Last year’s passage of the SAFE Banking Act through Congress, after six years of trying, was a landmark event for marijuana reform in the United States.

In an increasingly rare showing of bipartisanship, lawmakers overwhelmingly approved the bill in a vote of 321-103. While some remained skeptical, it seemed, to the relief of both medical and recreational cannabis retailers across the country, that they could soon open bank accounts, receive more comprehensive insurance, and move away from being cash-only operations. This would simplify their auditing process and, most crucially, better protect their staff and inventories by making their stores less appealing targets for robberies and burglaries.

But since making its way to the Republican-controlled Senate in September, the SAFE Banking Act has stalled. Senate Majority Leader Mitch McConnell is seemingly only interested in marijuana reform that benefits hemp farmers in his home state, while Senate Committee Chair for Banking, Sen. Mike Crapo, wants to introduce more stringent requirements to the SAFE Banking Act before a vote in the Senate. This includes mandatory product potency disclosures and a touted 2 percent THC concentration limit on products in order for cannabis businesses to be eligible for financial services.

Sen. Crapo’s comments led a bipartisan coalition of lawmakers to send him a letter urging him to drop his recommendations which they describe as “unworkable” and act quickly on the bill’s passage.

“Our bill is about public safety,” the congressmen wrote. “It does not change the legal status of marijuana and is focused solely on taking cash off the streets and aligning federal banking laws with the decisions states are already making regarding cannabis.”

It doesn’t take a degree in criminology to understand that having big stacks of cash lying around in cannabis dispensaries creates a higher risk of break-ins and armed robberies. But it seems that the problem is becoming more acute now that greater numbers of people live in a jurisdiction that permits some form of legal cannabis retailing.

Burglaries at cannabis dispensaries recorded a three-year high in Denver last year. One dispensary in San Diego County reported losing more than $300,000 worth of product in one night following a break-in last month. More than $145,000 was stolen from a marijuana cash courier’s unmarked van as he filled up at a gas station in Santa Ana, California a couple of weeks back. An armed man robbed a marijuana retailer in Renton, Washington state, on December 29, 2019. While isolated examples, there are as of yet few studies to comprehensively look at the link between crime and the cash-only nature of cannabis businesses.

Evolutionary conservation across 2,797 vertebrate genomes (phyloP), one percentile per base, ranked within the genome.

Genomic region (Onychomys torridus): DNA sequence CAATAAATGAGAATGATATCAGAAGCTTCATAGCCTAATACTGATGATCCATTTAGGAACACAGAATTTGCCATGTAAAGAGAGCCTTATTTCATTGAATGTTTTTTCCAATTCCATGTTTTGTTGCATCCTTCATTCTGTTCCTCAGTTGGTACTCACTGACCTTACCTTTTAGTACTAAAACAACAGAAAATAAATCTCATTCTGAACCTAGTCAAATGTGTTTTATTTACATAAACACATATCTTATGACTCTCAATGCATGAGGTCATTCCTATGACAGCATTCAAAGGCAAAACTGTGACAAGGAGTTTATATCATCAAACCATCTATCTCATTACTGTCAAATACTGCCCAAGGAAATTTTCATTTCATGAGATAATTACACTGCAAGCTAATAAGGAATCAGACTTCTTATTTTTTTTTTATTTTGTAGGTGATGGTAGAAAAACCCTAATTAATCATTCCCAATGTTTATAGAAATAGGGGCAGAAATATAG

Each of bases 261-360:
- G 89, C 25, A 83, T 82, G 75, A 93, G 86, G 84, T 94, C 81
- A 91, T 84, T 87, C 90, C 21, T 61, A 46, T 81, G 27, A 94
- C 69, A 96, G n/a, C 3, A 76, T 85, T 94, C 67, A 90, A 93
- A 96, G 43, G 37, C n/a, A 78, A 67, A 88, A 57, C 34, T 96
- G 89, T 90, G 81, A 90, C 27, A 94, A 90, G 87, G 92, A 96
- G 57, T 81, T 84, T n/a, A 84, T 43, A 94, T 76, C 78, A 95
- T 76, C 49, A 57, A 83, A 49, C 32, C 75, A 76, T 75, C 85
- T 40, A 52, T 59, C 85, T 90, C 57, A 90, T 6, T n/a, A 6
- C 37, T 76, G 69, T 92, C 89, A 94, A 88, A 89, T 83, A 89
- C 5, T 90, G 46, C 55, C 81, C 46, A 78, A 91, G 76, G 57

Banks and other financial institutions also recognize the risks of the cash-only system and are calling for the SAFE Banking Act’s passage into federal law. The American Bankers Association provided a written statement to the Senate Committee on Banking regarding the bill shortly after the congressional vote.

“In Denver, [the roughly 500] cannabis businesses make up less than 1% of all local businesses but have accounted for 10% of all reported business burglaries from 2012-2016. On average, more than 100 burglaries occur at cannabis businesses each year according to the Denver Police Department, and burglaries and theft comprise almost 80% of Denver’s cannabis industry-related crime,” the statement read.

Banks and other financial institutions are also calling for it in their own interests. They could turn a profit and not need to worry about handling money from cannabis retailers for fear of federal intervention in the form of lawsuits, appropriation or sanctions. For an industry that generated an estimated $1 billion in tax revenues from recreational sales across the country in 2018, legal provision of financial services could be a game-changer.

Some form of legal financial services for cannabis businesses appears inevitable now that more than half of Americans live in an area where they can purchase state-legal marijuana. Perhaps Crapo’s hand-wringing on the issue is just a way to extract concessions in his own interests for the time-being, but as Erik Altieri, NORML Executive Director, notes in strong terms, he is playing a dangerous game with people’s safety on the line.

“Any theft or injury that arises from cannabis businesses being forced to operate in a grey area is firmly on the shoulders of Senate Republican leadership,” Altieri said.

“They can talk a big game about supporting states’ rights and small business, but their inaction puts an industry and lives at risk. They should be ashamed of their inaction and voters sure won’t forget come November.”

state marijuana laws